Sundays and holidays 10.00 a.m. – 4 p.m.
In the SBB train station, CH-4010 Basel
Mo–Fr 8.30 a.m. – 6.30 p.m., Sa/Su 9.00 a.m. – 2 p.m.
Closed on holidays
At the EuroAirport Basel, Service Center Floor 2 (arrival)
Mo–Su 5.30 a.m. –12.00 a.m.
For online reservation and information
Basel Tourismus, Incoming Services
Aeschenvorstadt 36, 4010 Basel
Tel. +41 (0)61 268 68 58, Fax +41 (0)61 268 68 70
Favorite thing: My favorite memories of Basel were things like the cleanliness of the city, and in particular the beautiful, colourful buildings, flowers in window boxes, etc. Here was a nice scene near a small market near the centre of Basel
Most of the people just travel THROUGH Basel and very few stay IN Basel. But in my point of view, it is the most pleasant of all larger Swiss cities (Basel is No.3 in population after Zurich and Geneva).
Eating and drinking: Restaurants in Basel are generally TOO expensive: A coffee for CHF 4.00 (or USD 3.50), or two dl of red table wine at CHF 9.00 is a rip-pff, so look around, there are the more honest places. You can also take tram No.6 in 20 mins to Riehen Grenze, and cross the border into the town of Loerrach / Germany with its surrounding wine country and Black Forest hills.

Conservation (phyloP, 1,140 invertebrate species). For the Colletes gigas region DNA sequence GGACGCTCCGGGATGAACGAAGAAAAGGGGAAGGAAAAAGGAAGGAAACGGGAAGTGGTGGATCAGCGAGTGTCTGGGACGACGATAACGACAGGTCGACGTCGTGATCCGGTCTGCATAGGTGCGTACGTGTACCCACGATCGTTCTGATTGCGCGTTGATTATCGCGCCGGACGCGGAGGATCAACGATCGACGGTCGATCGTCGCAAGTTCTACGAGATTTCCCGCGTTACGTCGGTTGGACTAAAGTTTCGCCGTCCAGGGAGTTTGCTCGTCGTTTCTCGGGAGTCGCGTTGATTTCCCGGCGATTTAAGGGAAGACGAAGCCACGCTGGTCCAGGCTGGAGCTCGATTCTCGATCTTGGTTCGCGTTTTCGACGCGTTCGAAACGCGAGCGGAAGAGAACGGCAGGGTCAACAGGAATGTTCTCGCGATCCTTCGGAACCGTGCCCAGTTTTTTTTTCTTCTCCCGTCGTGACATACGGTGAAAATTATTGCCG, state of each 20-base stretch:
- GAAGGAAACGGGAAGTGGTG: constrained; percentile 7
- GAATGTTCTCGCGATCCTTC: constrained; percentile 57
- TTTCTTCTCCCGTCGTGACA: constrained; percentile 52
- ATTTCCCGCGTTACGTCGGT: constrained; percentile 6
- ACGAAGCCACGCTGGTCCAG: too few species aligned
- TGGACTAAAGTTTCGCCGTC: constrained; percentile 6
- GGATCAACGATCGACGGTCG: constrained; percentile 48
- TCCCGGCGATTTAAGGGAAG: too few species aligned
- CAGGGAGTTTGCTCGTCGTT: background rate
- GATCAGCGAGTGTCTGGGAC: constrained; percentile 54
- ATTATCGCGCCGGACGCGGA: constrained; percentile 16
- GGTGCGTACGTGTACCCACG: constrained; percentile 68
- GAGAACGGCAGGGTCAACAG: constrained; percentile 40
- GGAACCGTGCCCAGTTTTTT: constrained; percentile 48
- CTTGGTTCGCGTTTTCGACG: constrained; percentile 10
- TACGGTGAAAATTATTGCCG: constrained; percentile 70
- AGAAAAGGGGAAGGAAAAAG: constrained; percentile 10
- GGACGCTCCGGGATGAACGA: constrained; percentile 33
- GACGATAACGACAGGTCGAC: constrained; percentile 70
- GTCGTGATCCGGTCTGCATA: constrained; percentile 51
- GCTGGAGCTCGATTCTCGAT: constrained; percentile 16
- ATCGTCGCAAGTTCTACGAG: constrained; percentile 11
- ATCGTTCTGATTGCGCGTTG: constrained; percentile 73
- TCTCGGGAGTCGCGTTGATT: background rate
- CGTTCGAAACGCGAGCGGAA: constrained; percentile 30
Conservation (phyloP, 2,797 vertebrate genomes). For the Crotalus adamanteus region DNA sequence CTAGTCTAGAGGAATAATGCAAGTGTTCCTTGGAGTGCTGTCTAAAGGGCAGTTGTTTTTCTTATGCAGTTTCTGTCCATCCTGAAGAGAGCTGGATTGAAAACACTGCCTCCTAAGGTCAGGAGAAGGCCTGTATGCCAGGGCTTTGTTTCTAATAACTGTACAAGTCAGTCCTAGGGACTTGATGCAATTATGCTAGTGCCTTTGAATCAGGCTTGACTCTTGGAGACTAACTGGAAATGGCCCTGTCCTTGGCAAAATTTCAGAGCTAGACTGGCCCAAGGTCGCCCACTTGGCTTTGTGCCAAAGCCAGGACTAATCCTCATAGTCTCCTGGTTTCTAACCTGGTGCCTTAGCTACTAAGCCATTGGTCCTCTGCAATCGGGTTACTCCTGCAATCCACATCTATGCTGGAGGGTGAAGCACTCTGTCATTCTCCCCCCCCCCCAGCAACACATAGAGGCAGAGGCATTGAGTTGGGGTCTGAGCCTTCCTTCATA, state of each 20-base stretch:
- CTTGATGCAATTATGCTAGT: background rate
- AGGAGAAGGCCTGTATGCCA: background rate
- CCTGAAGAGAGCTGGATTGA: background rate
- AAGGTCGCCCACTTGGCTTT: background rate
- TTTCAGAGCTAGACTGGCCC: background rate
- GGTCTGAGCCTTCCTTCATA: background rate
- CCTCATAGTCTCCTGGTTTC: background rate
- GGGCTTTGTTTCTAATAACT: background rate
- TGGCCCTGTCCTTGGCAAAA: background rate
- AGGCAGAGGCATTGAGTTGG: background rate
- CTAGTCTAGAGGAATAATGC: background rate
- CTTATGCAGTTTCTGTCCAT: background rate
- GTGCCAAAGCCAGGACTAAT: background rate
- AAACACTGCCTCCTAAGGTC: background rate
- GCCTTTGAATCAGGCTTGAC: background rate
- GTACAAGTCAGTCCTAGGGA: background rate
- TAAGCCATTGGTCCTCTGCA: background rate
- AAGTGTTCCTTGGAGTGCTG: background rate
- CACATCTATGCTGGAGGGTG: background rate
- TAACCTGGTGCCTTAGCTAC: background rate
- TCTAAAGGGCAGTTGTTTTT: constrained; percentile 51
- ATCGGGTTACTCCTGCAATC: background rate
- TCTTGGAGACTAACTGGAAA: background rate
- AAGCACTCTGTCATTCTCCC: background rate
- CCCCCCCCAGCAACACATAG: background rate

And don't miss a Rhine cruise to Rheinfelden, a 2-hour trip to this historic city, left of the rRhine in Switzerland, the right in Germany.
Basel also has a very pretty old town and many museums that are worth a visit on rainy days.
Fondest memory: The Carneval in February, a Rhine cruis in summer
For all those who are interested in culture, museums, art collections the regional museums pass (Oberrheinischer Museumspass) is a great deal.
The Museums Pass covers more than 150 museums in the region, including Germany, France and Switzerland and such famous museums like the Art Museum in Basel and the Unterlinden museum in Colmar.
I purchased the short-time version, valid four days within one month. It costs 25 Euro.
www.museumspass.com (in German and French only)
Tel. CH: 061-205 00 40
Tel. D: 0761-707 83 82
Tel. F: 03 89 33 96 29